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by bart777 In reply to Prevent files from leavin ...

There is a great set of programs that will allow you to control access to USB type devices and still give the users the ability to work.
http://www.reflex-magnetics.com/

I have used the product at a few financial institutions and they like it a lot. You can set it up so that users can use the USB ports for some devicess but if they try to put a memory type device in the machine it will encrypt the memory stick so that it can only be accessed from that one machine or another on the netowrk.

Real handy program and fully configurable depending on how tight you want the network to be.

Good luck

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by OTL In reply to Prevent files from leavin ...

I may not be the Lightest Bright bulb out of the box, but what prevents them from printing the file to take home ? (OCR's are wonderful now! )

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by pierrejamme In reply to Prevent files from leavin ...

Whatever happened to Responsible supervision?
Oh well,
Peter

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by hozcanhan In reply to Prevent files from leavin ...

eacevedo , "how can an employer give file access to employees while in the office, yet prevent those employees from accessing those files outside of the office?" . YOU have to spend a bit if you want a professional solution . The remedy is electronic document management ( those that include encryption as well ) IF NOT , you can "devise" a method for your own site. Set up all file servers and document saves as encrypted data . Put the keys on the clients and local files as you defined . Change the keys regulary . A person taking an encrypted file home cannot read it without the key ! no one should know where the key file resides .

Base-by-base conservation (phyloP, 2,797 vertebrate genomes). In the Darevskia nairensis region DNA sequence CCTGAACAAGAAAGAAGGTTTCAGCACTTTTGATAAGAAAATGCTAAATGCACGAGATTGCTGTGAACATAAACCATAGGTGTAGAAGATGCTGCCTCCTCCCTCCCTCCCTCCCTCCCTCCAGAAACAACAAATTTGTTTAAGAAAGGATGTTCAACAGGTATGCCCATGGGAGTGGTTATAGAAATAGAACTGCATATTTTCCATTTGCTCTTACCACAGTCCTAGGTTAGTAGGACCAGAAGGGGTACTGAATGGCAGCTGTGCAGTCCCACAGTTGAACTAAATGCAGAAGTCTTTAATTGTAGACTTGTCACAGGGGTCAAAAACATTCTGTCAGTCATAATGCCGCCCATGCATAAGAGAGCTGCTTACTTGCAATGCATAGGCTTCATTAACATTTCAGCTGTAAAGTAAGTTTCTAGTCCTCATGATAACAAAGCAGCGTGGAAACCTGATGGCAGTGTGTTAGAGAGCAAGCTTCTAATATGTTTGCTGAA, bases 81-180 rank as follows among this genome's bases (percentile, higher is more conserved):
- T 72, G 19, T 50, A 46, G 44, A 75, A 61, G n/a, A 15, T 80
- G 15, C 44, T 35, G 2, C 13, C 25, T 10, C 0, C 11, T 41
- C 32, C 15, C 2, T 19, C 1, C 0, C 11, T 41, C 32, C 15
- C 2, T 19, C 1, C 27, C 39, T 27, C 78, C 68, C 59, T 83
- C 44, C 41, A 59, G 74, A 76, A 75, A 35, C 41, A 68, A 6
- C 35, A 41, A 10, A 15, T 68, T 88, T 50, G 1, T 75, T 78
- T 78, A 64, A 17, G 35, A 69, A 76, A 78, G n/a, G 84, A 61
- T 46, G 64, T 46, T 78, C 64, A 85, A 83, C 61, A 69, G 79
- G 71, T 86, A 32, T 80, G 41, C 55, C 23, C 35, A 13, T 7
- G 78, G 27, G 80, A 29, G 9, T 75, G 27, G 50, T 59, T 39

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by secureplay In reply to Prevent files from leavin ...

The real question is... how serious is this problem and what is the value of the material that is being protected?

First, you should have a clear, written policy that all of your employees need to sign about the confidentiality of company information and that removal of such information without approval is a firing offence and may open them up to civil or criminal litigation.

Second, you should minimize the amount of truly sensitive information and all such information should be clearly marked.. not everything is "classified". Also, by making such a clear distinction, you will support a legal case that you are not just protecting everything.

Third, if the information is this sensitive...why is it online in a shared environment? Physically control highly sensitive material. Payroll should not be online for everyone to see. Separate computers or removable hard drives are cheap and effective solutions to physically isolate and protect your most sensitive information.

Fourth, use tools to make access to sensitive information accountable either with physical or electronic logs so that if information is disclosed, you know who may have done it and assess the damage and recover (and sue or prosecute).

Finally, look at access control tools & device restrictions... they may work, but they are often circumventable.